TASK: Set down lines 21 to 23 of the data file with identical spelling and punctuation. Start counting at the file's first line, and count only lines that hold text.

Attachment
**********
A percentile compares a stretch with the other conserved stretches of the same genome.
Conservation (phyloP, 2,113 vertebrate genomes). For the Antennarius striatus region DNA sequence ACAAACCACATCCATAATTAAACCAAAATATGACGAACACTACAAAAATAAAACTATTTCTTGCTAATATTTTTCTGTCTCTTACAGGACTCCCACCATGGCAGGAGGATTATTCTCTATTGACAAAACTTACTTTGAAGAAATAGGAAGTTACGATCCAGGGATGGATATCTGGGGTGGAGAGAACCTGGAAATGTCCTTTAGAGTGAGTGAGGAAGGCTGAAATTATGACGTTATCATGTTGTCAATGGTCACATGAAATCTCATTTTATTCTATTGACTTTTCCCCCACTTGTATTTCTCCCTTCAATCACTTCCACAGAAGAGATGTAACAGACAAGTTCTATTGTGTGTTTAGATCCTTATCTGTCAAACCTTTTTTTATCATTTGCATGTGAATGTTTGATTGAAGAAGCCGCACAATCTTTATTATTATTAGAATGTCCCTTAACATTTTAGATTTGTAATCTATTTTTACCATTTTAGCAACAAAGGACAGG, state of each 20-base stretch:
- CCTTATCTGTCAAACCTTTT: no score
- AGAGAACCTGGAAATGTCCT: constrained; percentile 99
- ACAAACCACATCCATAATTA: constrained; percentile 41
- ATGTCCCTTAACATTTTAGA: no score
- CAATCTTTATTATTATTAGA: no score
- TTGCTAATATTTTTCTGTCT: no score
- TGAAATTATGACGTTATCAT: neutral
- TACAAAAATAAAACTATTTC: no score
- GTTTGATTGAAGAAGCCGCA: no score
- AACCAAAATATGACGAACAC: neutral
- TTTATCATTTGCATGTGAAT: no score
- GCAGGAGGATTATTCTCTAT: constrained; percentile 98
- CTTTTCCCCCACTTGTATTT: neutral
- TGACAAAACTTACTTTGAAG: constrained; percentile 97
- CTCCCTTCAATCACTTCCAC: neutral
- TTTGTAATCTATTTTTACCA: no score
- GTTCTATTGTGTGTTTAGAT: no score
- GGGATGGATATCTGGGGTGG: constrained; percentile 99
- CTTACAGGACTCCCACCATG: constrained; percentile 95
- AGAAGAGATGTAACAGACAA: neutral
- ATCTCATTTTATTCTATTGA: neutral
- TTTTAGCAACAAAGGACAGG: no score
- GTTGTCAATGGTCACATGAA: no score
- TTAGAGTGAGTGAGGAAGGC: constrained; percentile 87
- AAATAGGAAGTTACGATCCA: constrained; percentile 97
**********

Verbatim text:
- CTTACAGGACTCCCACCATG: constrained; percentile 95
- AGAAGAGATGTAACAGACAA: neutral
- ATCTCATTTTATTCTATTGA: neutral